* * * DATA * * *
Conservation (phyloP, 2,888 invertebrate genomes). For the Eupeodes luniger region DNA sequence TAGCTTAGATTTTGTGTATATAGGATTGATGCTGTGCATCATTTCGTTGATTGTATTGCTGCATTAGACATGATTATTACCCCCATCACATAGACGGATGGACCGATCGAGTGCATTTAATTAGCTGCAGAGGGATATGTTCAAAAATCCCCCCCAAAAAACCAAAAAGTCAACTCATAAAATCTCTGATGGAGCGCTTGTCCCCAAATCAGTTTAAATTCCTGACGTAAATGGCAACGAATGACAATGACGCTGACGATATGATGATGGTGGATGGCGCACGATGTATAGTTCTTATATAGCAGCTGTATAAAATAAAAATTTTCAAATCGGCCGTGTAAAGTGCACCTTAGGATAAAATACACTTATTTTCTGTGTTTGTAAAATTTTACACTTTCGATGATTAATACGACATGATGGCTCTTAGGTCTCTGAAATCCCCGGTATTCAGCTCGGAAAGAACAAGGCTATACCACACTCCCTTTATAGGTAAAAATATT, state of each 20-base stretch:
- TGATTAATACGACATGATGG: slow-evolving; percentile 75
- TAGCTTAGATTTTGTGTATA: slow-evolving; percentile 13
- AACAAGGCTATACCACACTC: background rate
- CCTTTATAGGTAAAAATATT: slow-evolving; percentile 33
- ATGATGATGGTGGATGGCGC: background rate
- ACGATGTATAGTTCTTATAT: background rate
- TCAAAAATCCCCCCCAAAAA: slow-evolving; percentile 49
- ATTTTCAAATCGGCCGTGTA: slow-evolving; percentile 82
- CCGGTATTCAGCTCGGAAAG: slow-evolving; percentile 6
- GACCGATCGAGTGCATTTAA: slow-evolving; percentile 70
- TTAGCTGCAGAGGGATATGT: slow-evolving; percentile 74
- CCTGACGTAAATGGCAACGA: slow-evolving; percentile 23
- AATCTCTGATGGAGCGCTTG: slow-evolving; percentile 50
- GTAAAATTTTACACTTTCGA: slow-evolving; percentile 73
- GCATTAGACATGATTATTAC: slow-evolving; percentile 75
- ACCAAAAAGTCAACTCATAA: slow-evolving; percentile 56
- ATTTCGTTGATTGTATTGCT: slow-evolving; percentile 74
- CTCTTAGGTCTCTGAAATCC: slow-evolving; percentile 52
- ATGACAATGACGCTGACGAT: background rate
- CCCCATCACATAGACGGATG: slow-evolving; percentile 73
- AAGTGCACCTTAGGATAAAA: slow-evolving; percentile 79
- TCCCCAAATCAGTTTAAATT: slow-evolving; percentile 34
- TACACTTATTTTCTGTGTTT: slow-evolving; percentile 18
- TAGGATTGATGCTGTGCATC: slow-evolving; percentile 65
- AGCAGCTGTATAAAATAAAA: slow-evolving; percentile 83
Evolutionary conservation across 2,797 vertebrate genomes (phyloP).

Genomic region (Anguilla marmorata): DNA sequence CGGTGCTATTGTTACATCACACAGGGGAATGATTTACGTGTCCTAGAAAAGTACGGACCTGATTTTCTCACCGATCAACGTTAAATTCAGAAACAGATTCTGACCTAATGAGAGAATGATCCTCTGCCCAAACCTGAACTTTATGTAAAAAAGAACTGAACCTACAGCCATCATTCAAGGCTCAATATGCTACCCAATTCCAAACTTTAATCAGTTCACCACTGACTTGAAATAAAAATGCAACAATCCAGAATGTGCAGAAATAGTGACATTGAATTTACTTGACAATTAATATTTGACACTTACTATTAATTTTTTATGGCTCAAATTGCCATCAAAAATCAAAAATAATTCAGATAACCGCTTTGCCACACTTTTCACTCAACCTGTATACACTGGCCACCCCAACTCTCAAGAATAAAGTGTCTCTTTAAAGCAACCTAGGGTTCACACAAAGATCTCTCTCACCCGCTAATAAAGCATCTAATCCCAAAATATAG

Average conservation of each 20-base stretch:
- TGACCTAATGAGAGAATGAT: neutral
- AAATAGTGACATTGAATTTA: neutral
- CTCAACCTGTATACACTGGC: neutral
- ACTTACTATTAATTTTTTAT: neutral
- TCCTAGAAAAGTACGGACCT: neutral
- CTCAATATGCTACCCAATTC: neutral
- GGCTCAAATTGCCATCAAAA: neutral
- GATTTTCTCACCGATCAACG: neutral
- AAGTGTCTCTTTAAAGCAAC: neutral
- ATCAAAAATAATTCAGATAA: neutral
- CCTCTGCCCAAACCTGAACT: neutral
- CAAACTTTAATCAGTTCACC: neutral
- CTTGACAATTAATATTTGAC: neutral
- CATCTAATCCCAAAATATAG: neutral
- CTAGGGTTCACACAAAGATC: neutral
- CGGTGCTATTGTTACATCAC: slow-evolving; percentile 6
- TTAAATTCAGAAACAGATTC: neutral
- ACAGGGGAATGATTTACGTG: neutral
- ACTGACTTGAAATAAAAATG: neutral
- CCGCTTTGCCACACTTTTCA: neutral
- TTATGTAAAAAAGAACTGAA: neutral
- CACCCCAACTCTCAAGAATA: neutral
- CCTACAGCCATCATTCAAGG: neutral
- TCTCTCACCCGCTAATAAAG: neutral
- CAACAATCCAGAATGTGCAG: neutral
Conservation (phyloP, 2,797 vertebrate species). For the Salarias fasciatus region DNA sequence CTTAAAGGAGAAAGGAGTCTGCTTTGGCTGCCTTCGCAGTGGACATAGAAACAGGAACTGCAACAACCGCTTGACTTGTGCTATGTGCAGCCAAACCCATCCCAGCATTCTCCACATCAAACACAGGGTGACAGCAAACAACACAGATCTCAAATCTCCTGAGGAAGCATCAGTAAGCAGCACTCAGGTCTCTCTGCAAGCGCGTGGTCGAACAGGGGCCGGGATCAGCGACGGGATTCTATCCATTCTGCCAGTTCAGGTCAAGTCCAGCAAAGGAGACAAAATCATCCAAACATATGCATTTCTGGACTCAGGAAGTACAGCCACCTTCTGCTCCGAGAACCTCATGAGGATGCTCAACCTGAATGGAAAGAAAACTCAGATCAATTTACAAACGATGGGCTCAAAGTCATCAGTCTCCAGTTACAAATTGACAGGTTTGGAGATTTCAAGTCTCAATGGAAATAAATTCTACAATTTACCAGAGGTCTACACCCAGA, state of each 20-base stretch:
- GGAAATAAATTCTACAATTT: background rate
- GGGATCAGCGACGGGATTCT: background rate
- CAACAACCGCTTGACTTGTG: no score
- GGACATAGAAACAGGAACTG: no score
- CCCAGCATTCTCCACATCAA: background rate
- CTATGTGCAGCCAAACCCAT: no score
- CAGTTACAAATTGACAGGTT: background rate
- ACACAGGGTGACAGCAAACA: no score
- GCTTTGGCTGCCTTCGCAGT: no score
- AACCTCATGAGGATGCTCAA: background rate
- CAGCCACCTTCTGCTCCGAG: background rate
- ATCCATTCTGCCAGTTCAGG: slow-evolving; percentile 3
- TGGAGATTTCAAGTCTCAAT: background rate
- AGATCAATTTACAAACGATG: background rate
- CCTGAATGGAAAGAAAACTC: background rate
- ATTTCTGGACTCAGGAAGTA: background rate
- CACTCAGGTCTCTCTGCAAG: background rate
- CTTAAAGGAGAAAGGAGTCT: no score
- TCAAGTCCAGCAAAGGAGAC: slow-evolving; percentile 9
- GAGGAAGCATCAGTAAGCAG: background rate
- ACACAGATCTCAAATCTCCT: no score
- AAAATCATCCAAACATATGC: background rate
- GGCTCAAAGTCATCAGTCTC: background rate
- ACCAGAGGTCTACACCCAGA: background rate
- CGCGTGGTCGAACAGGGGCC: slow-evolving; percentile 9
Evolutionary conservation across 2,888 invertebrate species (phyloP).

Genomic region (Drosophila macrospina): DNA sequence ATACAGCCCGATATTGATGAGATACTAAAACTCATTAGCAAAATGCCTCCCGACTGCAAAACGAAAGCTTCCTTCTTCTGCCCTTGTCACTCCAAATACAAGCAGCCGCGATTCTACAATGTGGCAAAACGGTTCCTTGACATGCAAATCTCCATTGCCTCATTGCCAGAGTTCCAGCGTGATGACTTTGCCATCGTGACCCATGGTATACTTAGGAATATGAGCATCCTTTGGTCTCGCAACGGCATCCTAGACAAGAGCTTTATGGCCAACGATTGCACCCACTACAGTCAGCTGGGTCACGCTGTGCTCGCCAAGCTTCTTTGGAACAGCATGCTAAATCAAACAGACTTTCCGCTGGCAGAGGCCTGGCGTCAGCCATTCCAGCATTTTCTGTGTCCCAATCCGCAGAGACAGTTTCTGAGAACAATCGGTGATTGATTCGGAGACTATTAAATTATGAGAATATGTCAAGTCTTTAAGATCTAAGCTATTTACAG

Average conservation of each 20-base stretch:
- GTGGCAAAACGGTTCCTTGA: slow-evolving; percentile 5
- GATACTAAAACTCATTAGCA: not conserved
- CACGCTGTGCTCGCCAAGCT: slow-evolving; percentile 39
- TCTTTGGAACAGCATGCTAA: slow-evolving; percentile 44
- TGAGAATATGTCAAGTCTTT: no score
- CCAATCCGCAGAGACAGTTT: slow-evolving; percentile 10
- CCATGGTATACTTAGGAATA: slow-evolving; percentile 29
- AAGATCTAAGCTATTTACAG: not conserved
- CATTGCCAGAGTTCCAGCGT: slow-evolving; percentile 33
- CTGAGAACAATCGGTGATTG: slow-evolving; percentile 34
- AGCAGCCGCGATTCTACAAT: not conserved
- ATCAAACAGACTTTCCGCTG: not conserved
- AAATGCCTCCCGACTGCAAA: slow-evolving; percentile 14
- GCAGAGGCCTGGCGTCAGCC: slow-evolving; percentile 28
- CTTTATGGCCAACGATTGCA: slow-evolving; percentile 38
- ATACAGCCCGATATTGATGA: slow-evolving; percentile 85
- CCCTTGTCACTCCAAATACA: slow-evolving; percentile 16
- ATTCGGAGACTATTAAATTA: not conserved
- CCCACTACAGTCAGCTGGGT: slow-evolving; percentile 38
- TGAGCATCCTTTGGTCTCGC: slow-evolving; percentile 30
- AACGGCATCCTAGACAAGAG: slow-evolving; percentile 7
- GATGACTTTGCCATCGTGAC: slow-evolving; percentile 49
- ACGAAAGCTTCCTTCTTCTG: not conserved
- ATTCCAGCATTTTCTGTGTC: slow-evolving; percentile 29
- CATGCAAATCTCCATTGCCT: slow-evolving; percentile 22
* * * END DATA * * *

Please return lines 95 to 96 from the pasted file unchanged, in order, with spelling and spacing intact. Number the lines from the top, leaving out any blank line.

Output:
- ATCAAACAGACTTTCCGCTG: not conserved
- AAATGCCTCCCGACTGCAAA: slow-evolving; percentile 14